On December 24, 1989, Africa’s oldest independent nation was attacked by rebel soldiers led by Charles Taylor. The insurgents, who called themselves “The National Patriotic Front of Liberia or Freedom Fighters”, launched their revolution against the government of the late Samuel K. Doe, who himself came to power through a popular coup in 1980. 

Charles Taylor, who was once a member of Doe's government, assembled a group of rebels most of who were from the Gio or Mino tribe and invaded Nimba County, a county in the northern part of Liberia. Later the Liberian Army retaliated against the entire population of that region killing unarmed civilians and burning villages causing many to seek refuge in Guinea and Côte d’Ivoire.

This brutality by the Liberian army led to more opposition to the Doe’s regime and resentment by many in the country. By the mid 1990s, the rebels were soon in control of the almost the entire country. They were able to recruit a substantial amount of young men and women to fight along with them. Some of them were as young as eight years old. 

Although many were happy to see the repressive regime of Doe removed, what we did not realized was the aftermath of the revolution. It would claim about two hundred and fifty thousand, innocent lives. I was barely in my teens when this all unfolded. I remember having mixed feelings about the revolution. Even though I was a kid, I could sense this air of happiness among the grown up. Most of them were kind of implicit about it. There were murmurs in almost every house hold about the rebel. This was just the beginning.

Prior to the civil war, Liberia was one of the most peaceful countries in Africa. Being Africa’s oldest independent nation, and a country founded by freed slaves from the United States, Liberia and Liberians were widely respected around Africa. There was this myth in neighboring countries that Liberia had border with the United States. As naïve as this may sound, some native from neighboring country believed it because the Liberia’s historic link to America.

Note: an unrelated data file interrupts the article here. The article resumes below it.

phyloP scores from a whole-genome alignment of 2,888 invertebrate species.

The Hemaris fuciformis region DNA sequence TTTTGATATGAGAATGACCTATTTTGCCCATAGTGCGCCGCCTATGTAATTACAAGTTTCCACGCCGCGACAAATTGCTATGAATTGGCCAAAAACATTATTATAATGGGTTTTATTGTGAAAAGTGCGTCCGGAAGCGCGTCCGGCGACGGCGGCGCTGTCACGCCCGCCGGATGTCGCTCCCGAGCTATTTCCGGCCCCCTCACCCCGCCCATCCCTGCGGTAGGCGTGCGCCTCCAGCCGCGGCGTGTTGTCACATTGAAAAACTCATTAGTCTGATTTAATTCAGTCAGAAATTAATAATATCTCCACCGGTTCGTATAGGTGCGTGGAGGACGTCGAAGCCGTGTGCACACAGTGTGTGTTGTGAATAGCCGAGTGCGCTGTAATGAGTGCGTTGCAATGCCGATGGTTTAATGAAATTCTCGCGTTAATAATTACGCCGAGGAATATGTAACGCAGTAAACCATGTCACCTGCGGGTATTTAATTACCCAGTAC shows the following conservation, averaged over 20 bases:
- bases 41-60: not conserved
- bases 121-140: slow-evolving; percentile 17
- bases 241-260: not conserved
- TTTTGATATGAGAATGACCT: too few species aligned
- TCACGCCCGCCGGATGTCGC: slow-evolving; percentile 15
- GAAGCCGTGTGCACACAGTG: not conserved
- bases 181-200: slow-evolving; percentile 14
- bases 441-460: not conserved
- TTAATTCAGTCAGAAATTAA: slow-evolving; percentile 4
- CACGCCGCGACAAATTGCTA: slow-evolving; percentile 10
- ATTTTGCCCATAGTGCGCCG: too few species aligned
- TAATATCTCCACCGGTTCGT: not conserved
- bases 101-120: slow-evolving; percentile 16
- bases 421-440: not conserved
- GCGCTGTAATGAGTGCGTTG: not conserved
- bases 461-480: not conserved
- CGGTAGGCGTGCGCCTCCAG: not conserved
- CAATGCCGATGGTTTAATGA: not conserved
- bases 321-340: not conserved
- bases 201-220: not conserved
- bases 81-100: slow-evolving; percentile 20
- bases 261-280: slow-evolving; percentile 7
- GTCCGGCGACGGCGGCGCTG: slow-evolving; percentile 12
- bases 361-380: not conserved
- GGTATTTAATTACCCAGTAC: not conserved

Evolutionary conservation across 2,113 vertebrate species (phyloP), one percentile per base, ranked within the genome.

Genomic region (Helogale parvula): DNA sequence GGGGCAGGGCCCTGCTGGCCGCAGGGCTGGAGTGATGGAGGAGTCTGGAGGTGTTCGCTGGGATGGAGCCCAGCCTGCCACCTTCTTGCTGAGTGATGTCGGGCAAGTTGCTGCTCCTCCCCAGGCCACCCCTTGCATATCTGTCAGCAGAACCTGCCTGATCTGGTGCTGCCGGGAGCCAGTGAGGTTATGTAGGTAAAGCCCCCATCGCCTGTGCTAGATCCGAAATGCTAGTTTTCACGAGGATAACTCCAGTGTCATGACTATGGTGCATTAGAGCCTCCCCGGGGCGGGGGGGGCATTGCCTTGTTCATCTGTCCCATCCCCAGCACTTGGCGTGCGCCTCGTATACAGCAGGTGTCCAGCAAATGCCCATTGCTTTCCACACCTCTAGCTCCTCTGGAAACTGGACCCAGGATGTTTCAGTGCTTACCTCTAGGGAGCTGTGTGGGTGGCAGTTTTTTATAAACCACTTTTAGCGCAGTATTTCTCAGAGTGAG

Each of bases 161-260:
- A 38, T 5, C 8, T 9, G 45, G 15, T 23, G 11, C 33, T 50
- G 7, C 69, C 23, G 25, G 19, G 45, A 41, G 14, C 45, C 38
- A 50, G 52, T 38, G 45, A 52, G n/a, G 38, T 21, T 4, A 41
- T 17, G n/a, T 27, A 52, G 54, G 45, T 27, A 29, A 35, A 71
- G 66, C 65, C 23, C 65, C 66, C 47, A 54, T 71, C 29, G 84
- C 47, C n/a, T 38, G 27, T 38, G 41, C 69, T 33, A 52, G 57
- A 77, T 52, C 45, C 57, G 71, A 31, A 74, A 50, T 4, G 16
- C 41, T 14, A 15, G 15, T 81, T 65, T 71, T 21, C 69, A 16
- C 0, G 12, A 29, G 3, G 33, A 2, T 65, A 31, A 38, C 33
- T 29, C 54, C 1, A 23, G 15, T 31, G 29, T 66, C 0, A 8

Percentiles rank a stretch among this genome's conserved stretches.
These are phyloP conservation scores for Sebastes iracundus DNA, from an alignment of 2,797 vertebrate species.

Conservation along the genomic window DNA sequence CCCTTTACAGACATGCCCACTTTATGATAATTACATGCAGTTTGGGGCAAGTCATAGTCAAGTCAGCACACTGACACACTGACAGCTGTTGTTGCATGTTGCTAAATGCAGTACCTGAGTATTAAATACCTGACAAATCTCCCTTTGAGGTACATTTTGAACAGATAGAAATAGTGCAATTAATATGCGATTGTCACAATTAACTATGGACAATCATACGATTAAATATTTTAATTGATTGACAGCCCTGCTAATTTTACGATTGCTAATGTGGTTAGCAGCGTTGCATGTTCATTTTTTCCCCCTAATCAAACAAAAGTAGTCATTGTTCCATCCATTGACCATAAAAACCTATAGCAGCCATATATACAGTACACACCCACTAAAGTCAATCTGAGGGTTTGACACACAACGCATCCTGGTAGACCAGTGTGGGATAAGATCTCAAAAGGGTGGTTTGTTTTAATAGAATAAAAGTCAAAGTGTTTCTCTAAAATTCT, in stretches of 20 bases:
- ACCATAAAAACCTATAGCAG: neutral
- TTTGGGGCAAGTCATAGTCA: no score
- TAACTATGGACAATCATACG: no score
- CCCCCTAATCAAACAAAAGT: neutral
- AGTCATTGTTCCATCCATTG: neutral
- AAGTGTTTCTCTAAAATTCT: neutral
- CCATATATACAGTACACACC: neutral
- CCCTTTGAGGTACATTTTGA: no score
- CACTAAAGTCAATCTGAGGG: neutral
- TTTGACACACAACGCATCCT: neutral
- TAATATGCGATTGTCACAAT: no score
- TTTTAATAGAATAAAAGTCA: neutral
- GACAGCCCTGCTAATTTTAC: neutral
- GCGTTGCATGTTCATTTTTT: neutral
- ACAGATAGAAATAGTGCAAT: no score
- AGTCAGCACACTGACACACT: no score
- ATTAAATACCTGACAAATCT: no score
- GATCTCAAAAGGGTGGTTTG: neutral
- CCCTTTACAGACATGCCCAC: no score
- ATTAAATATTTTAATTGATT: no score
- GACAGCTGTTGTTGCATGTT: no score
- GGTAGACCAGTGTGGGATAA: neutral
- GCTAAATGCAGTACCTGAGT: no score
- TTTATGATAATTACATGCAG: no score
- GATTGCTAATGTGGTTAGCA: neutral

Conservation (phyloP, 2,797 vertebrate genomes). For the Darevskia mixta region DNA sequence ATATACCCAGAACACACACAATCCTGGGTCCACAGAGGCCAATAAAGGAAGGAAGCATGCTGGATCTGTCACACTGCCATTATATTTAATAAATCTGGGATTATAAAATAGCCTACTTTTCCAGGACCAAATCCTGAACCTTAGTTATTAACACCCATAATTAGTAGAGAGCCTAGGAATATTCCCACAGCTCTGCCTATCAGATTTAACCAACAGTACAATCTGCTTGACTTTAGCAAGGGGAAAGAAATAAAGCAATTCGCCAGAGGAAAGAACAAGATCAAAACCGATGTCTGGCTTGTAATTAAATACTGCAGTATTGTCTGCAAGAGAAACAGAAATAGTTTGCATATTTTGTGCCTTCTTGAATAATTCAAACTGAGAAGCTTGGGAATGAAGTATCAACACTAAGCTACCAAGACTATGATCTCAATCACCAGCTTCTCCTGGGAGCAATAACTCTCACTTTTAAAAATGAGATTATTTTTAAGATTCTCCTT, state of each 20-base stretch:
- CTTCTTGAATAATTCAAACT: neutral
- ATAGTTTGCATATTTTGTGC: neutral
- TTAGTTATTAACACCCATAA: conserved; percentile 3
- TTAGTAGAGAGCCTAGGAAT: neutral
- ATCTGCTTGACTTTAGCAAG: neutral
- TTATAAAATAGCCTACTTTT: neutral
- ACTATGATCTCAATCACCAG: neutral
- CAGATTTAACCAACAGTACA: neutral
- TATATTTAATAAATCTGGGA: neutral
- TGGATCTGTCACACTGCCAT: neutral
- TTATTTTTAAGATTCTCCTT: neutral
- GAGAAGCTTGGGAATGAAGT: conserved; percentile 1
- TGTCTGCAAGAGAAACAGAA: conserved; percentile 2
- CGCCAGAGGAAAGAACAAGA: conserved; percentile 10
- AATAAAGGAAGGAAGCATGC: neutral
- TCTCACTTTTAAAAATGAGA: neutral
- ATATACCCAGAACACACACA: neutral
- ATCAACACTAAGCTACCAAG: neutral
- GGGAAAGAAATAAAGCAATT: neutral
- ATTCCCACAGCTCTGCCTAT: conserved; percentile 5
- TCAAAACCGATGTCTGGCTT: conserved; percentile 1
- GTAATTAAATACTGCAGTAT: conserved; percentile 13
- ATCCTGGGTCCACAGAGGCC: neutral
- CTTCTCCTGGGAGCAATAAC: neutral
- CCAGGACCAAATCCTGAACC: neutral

Most of the infrastructures in Liberia are replica from the US. Our architecture, constitution, flag, style of dressing and form of government are all American oriented. The capital city Monrovia is named after the fifth president of the United States, James Monroe. The city of Buchanan was named after Thomas Buchanan the cousin of US president James Buchanan, and a renowned institute called the Booker T. Washington Institute or (BWI), named after Booker T. Washington.  There is a city called White Planes, named after the birth place of New York, and Virginia, Maryland, and world’s largest rubber plantation owned by Harvey Firestone.

What I really admire then, was the emphasis parents placed on morals and value for the elderly. As a child growing up in Liberia, kids had special way to greet an older person, sit, stand, and dress. Being the youngest in my home, I had to add a prefix before everyone older than me name. My oldest brother was called Bob-Vic instead of Victor, Eleanor was Sis-Eleanor, Mom was Sister, and all other grown up had to have either aunty or uncle before their names. 

I had so many aunts and uncles that, I believed that I was related to everyone in the country. Parents had high prospect for their children’s future, but the civil war would change everything. Six months after the conflict began, rebel commanders started to recruit children to fight along with them. Many of my friends were forced to join the rebel, while other joined willingly. This was just the beginning…

This is an excerpt from my memoir (Memories from West Africa) unedited,... Watch out for it this fall. It covers my experiences during the civil war in Liberia and life as a refugee in Ivory Coast and Guinea. 
By: Al. Hussein Fadiga

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